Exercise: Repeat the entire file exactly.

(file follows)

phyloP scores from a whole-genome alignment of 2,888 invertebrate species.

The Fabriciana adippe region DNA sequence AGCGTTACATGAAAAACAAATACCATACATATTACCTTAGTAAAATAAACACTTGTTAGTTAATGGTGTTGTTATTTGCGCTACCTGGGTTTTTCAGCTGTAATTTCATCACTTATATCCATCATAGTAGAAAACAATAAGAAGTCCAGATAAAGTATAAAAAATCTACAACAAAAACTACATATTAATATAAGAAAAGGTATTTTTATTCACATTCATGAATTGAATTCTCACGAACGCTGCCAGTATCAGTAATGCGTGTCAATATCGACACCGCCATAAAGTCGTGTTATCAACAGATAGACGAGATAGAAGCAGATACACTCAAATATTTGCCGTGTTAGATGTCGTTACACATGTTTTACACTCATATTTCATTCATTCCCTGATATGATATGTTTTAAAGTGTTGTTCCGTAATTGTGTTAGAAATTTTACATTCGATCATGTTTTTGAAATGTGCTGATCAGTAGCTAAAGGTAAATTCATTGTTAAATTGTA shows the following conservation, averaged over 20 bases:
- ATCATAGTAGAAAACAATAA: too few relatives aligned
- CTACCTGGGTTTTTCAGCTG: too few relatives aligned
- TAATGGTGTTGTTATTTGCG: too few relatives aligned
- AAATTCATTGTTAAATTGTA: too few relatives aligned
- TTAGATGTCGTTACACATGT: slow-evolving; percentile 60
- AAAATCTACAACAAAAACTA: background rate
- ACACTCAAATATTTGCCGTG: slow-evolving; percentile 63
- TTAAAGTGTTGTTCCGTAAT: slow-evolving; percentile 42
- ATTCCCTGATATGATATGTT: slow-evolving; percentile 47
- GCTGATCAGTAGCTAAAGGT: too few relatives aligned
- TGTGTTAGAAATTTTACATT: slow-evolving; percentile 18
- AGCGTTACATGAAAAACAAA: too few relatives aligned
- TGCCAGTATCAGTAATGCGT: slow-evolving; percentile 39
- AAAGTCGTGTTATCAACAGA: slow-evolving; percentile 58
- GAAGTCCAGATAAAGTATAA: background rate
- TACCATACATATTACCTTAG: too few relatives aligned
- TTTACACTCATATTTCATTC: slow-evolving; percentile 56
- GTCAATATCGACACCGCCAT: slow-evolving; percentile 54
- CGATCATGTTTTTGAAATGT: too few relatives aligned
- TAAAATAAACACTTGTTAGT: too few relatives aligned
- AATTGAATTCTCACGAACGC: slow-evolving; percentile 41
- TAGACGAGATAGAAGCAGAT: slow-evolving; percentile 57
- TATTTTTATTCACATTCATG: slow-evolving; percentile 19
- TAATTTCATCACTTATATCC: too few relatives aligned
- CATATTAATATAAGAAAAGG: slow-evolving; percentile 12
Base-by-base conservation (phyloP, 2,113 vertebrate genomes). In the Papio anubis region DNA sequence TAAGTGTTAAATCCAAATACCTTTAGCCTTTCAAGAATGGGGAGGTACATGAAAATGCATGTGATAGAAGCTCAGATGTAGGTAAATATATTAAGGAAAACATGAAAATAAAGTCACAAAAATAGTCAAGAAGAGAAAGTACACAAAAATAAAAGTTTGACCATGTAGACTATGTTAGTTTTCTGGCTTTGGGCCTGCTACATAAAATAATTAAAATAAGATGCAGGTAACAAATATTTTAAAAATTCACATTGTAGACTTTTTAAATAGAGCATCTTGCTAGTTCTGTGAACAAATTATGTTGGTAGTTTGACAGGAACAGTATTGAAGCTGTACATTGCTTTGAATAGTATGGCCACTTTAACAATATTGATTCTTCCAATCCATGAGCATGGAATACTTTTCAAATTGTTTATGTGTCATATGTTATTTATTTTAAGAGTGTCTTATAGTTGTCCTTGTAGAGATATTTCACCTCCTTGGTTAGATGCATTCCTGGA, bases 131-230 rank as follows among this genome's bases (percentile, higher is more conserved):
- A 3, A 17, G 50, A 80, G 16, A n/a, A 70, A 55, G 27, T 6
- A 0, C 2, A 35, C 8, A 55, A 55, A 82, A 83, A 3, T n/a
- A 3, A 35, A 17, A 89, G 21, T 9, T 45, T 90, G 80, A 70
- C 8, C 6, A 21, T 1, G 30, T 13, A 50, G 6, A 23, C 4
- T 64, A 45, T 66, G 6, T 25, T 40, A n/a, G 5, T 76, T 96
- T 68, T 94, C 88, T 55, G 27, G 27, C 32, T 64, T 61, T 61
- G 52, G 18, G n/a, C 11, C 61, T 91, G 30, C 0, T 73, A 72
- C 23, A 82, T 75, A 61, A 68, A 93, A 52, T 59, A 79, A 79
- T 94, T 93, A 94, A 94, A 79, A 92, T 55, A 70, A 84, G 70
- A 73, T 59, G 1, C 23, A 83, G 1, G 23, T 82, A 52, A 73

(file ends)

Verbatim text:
phyloP scores from a whole-genome alignment of 2,888 invertebrate species.

The Fabriciana adippe region DNA sequence AGCGTTACATGAAAAACAAATACCATACATATTACCTTAGTAAAATAAACACTTGTTAGTTAATGGTGTTGTTATTTGCGCTACCTGGGTTTTTCAGCTGTAATTTCATCACTTATATCCATCATAGTAGAAAACAATAAGAAGTCCAGATAAAGTATAAAAAATCTACAACAAAAACTACATATTAATATAAGAAAAGGTATTTTTATTCACATTCATGAATTGAATTCTCACGAACGCTGCCAGTATCAGTAATGCGTGTCAATATCGACACCGCCATAAAGTCGTGTTATCAACAGATAGACGAGATAGAAGCAGATACACTCAAATATTTGCCGTGTTAGATGTCGTTACACATGTTTTACACTCATATTTCATTCATTCCCTGATATGATATGTTTTAAAGTGTTGTTCCGTAATTGTGTTAGAAATTTTACATTCGATCATGTTTTTGAAATGTGCTGATCAGTAGCTAAAGGTAAATTCATTGTTAAATTGTA shows the following conservation, averaged over 20 bases:
- ATCATAGTAGAAAACAATAA: too few relatives aligned
- CTACCTGGGTTTTTCAGCTG: too few relatives aligned
- TAATGGTGTTGTTATTTGCG: too few relatives aligned
- AAATTCATTGTTAAATTGTA: too few relatives aligned
- TTAGATGTCGTTACACATGT: slow-evolving; percentile 60
- AAAATCTACAACAAAAACTA: background rate
- ACACTCAAATATTTGCCGTG: slow-evolving; percentile 63
- TTAAAGTGTTGTTCCGTAAT: slow-evolving; percentile 42
- ATTCCCTGATATGATATGTT: slow-evolving; percentile 47
- GCTGATCAGTAGCTAAAGGT: too few relatives aligned
- TGTGTTAGAAATTTTACATT: slow-evolving; percentile 18
- AGCGTTACATGAAAAACAAA: too few relatives aligned
- TGCCAGTATCAGTAATGCGT: slow-evolving; percentile 39
- AAAGTCGTGTTATCAACAGA: slow-evolving; percentile 58
- GAAGTCCAGATAAAGTATAA: background rate
- TACCATACATATTACCTTAG: too few relatives aligned
- TTTACACTCATATTTCATTC: slow-evolving; percentile 56
- GTCAATATCGACACCGCCAT: slow-evolving; percentile 54
- CGATCATGTTTTTGAAATGT: too few relatives aligned
- TAAAATAAACACTTGTTAGT: too few relatives aligned
- AATTGAATTCTCACGAACGC: slow-evolving; percentile 41
- TAGACGAGATAGAAGCAGAT: slow-evolving; percentile 57
- TATTTTTATTCACATTCATG: slow-evolving; percentile 19
- TAATTTCATCACTTATATCC: too few relatives aligned
- CATATTAATATAAGAAAAGG: slow-evolving; percentile 12
Base-by-base conservation (phyloP, 2,113 vertebrate genomes). In the Papio anubis region DNA sequence TAAGTGTTAAATCCAAATACCTTTAGCCTTTCAAGAATGGGGAGGTACATGAAAATGCATGTGATAGAAGCTCAGATGTAGGTAAATATATTAAGGAAAACATGAAAATAAAGTCACAAAAATAGTCAAGAAGAGAAAGTACACAAAAATAAAAGTTTGACCATGTAGACTATGTTAGTTTTCTGGCTTTGGGCCTGCTACATAAAATAATTAAAATAAGATGCAGGTAACAAATATTTTAAAAATTCACATTGTAGACTTTTTAAATAGAGCATCTTGCTAGTTCTGTGAACAAATTATGTTGGTAGTTTGACAGGAACAGTATTGAAGCTGTACATTGCTTTGAATAGTATGGCCACTTTAACAATATTGATTCTTCCAATCCATGAGCATGGAATACTTTTCAAATTGTTTATGTGTCATATGTTATTTATTTTAAGAGTGTCTTATAGTTGTCCTTGTAGAGATATTTCACCTCCTTGGTTAGATGCATTCCTGGA, bases 131-230 rank as follows among this genome's bases (percentile, higher is more conserved):
- A 3, A 17, G 50, A 80, G 16, A n/a, A 70, A 55, G 27, T 6
- A 0, C 2, A 35, C 8, A 55, A 55, A 82, A 83, A 3, T n/a
- A 3, A 35, A 17, A 89, G 21, T 9, T 45, T 90, G 80, A 70
- C 8, C 6, A 21, T 1, G 30, T 13, A 50, G 6, A 23, C 4
- T 64, A 45, T 66, G 6, T 25, T 40, A n/a, G 5, T 76, T 96
- T 68, T 94, C 88, T 55, G 27, G 27, C 32, T 64, T 61, T 61
- G 52, G 18, G n/a, C 11, C 61, T 91, G 30, C 0, T 73, A 72
- C 23, A 82, T 75, A 61, A 68, A 93, A 52, T 59, A 79, A 79
- T 94, T 93, A 94, A 94, A 79, A 92, T 55, A 70, A 84, G 70
- A 73, T 59, G 1, C 23, A 83, G 1, G 23, T 82, A 52, A 73